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Climate Action Can Transform Society: Let’s not leave anyone behind

By March 15, 2022Learnings, Uncategorized
Lowincome and disadvantaged groups could make significant gains through energy transition. Longstanding disparities could be addressed through climate action, including access to affordable energy, transport, housing, improved health from pollution reduction, wellpaying Jobs, and access to green spaces. However, despite being responsible for less GHG emissions, Lowincome and marginalized groups often face atriple injustice”, experiencing increased exposure and vulnerability to climate change, benefiting the least from mitigation strategies, or being displaced by mitigation actions. A documented example of the adverse climate action policy is low carbon gentrification which can result when policies don’t address inequities, pushing marginalized populations outside of the city.
Urban inequities put marginalized populations at a greater risk of hazards that result from climate change such as flooding and extreme heat, and the poorest residents are hardest hit by these events. Low-income households are also susceptible to increased prices of basic necessities such as water, food, and household energy. In general, research has demonstrated equity is seldom a priority when it comes to climate change mitigation planning (Bautista et al. 2017; Walsh-Russo 2016; Schrock, Bassett and Green 2015). As communities around the globe develop plans to reduce GHG emissions, there is an urgency to develop frameworks for policy, planning, and program development are needed to ensure that equity is central to prioritizing climate change mitigation actions.

Let’s start by defining what equity means when talking about climate change mitigation.

To understand equity in relation to climate change mitigation planning we can draw from environmental justice frameworks. The publication “Organizing Cools the Planet” found the following common themes in defining climate justice:

“Climate justice is a rights-based framework: It advocates not just for
individual liberties, but for collective rights of groups such as Indigenous
peoples and people of color. Justice is central: In this context, justice
means that communities who have suffered at the expense of destructive
economies must not suffer for carbon reductions to occur. Justice is not a
moral obligation alone, but also a pragmatic pathway forward. Climate
justice looks to the big picture transformation of systems, not just the crisis:
Climate justice is underpinned by a long-view approach to social
transformation. While there is no denying that climate change is an urgent
crisis, that urgency must not be used as an excuse to ignore justice
concerns and make unprincipled compromises that harm the most
marginalized communities. “ (Organizing Cools the Planet, 2019)


The social movement Just transition builds on the idea of a rights-based framework to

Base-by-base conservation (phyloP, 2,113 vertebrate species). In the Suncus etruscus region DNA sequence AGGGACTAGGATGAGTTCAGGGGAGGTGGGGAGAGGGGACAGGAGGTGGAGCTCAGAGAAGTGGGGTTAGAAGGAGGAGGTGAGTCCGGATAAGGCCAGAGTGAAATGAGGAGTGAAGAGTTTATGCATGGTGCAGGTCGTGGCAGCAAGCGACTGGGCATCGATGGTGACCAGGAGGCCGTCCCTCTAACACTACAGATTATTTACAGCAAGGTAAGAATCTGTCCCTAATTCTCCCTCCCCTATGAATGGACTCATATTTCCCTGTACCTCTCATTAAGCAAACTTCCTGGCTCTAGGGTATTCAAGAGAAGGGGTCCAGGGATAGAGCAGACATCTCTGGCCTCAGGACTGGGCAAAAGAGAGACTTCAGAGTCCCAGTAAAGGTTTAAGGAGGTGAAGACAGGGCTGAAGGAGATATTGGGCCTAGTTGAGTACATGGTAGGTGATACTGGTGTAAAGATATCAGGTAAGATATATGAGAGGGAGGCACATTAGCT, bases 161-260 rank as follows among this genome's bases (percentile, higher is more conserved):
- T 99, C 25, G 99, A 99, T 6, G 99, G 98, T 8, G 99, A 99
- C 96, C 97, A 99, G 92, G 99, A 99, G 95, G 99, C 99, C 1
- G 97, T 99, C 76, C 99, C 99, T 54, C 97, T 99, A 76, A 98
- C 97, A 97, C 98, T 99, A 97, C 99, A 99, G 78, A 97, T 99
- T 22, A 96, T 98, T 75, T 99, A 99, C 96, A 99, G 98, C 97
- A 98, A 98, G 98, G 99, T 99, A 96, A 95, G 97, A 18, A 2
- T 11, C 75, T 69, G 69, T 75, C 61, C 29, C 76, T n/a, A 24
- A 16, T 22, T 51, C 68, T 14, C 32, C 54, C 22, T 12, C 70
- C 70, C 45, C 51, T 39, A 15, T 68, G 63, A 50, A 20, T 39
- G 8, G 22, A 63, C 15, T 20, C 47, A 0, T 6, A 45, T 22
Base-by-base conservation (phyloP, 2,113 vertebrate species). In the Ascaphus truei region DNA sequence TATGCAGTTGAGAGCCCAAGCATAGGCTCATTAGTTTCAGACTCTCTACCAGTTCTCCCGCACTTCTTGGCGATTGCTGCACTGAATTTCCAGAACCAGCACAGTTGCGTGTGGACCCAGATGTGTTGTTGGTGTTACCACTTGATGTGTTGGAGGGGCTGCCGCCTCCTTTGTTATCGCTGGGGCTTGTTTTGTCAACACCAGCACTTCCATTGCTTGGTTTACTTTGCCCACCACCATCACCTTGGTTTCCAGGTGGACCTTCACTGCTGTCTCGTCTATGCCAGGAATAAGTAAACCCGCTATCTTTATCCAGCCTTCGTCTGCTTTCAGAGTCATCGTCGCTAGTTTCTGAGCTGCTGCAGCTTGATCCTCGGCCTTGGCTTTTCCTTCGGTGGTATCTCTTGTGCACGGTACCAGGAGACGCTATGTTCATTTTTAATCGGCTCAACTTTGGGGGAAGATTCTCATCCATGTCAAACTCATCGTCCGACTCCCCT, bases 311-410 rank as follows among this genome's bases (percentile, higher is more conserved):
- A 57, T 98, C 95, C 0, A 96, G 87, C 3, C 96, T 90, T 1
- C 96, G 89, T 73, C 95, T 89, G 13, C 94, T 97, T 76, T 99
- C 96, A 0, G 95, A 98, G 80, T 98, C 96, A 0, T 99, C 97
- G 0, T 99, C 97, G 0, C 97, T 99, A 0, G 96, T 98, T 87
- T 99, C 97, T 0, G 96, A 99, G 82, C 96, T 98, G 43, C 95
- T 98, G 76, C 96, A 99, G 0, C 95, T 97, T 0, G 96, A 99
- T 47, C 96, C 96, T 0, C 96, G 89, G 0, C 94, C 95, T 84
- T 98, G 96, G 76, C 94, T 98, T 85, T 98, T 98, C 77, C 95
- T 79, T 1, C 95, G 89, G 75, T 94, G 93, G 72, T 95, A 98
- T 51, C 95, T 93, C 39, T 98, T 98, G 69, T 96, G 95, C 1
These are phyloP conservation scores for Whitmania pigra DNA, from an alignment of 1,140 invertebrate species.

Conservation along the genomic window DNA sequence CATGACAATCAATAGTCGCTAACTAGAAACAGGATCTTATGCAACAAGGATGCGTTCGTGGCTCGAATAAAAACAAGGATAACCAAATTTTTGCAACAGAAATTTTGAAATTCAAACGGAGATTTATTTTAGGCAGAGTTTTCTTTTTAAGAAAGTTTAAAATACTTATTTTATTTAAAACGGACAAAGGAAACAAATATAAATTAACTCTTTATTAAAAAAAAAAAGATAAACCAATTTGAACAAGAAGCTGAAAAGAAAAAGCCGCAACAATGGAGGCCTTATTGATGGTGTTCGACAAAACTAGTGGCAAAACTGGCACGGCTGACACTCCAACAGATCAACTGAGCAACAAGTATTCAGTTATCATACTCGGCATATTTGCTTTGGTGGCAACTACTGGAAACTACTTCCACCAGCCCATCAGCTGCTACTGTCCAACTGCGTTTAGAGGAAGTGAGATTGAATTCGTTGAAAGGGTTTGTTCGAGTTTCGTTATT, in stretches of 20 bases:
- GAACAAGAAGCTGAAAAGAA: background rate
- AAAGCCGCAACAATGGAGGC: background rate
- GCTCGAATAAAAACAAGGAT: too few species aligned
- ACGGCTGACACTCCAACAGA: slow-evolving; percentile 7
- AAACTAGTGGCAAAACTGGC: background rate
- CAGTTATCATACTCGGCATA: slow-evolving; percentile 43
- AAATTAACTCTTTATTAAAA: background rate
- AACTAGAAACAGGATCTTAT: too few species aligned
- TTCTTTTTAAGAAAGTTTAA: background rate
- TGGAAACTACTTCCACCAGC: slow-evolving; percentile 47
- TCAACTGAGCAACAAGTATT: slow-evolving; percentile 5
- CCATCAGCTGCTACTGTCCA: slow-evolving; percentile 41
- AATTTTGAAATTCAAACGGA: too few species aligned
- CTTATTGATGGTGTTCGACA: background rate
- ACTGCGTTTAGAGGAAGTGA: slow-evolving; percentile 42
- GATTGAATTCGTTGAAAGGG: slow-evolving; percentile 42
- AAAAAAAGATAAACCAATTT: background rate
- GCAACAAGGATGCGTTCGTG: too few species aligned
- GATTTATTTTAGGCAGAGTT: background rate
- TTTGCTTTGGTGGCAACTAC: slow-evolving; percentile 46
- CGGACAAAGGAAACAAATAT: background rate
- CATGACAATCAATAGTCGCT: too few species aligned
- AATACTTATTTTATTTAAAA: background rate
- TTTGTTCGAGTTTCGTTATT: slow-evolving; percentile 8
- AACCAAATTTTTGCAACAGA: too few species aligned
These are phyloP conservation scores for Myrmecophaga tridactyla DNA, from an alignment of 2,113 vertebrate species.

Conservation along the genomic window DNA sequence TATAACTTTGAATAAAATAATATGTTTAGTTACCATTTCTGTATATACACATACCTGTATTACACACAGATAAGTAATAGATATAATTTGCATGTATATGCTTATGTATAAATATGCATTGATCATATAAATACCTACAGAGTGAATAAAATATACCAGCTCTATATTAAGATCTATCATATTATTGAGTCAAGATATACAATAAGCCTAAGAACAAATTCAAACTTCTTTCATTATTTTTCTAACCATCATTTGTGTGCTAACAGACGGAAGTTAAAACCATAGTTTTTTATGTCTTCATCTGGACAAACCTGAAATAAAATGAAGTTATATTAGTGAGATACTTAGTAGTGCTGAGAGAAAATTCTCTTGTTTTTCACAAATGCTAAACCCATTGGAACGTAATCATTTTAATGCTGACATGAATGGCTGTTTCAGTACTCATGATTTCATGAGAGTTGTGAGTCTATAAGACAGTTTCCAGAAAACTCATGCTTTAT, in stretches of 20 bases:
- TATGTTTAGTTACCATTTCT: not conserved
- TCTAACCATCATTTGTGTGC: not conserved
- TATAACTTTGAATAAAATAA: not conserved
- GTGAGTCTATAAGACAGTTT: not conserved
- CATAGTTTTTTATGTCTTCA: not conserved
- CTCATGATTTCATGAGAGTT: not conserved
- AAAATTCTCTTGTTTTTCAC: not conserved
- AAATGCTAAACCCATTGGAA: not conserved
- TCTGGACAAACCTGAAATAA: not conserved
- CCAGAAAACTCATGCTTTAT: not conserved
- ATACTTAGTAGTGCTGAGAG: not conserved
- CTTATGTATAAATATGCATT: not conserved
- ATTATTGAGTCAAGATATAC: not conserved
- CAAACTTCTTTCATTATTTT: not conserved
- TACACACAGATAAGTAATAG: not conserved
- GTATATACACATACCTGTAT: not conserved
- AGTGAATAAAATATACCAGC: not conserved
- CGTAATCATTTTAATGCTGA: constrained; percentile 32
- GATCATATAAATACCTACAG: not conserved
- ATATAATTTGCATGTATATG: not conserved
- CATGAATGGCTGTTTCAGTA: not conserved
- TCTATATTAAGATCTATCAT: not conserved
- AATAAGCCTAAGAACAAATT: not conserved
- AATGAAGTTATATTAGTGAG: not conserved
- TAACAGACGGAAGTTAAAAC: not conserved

understand equity in relation to the transition of dirty, extractive, fossil-fuel based economies, to
clean, regenerative economies. The concept began with the intersection of front line environmental justice communities and labor seeking to find common ground and shared benefit in the transition away from polluting industries. Advocacy movements around energy poverty, defined as a household experiencing difficulty affording home energy or transportation, can also support our understanding of accessibility to clean, affordable energy. It is important to note that equity in climate action requires redistribution of resources, providing more resources and opportunities to those that are most marginalized from the system.

What does distributive equity look like when it comes to energy transition?

To meaningfully address inequities through climate change mitigation, tangible policies and
programs focused on marginalized populations are needed, in addition to a strong
understanding of target marginalized communities. Resources and approaches a city might use
to address equity in climate change mitigation depend on the root of historical disparities.

  • City staff can work with stakeholders, including members of marginalized communities and community based service providers, to develop a shared agreement on what equity means in the context of mitigation.
  • Project developers and governments can utilize Impact Assessments to understand accessibility barriers and opportunities for co-benefits in projects. Income targeted programs and one stop shops can increase accessibility.
  • An inclusive engagement process and dedicated resources (honoraria, staffing etc) can be dedicated to engage marginalized communities in the development of climate change mitigation plans. This could include positions in governance structures, such as advisory committees for marginalized populations. Citizen deliberation processes are practiced globally and can ensure that citizens have a say in project development.
  • Data is crucial for understanding inequities. Pairing demographic data and energy related data (access, cost etc.) can inform the development of targeted financing and clean energy technology deployment programs. Monitoring and evaluation of programs and projects should also include both qualitative and quantitative metrics that measure equity.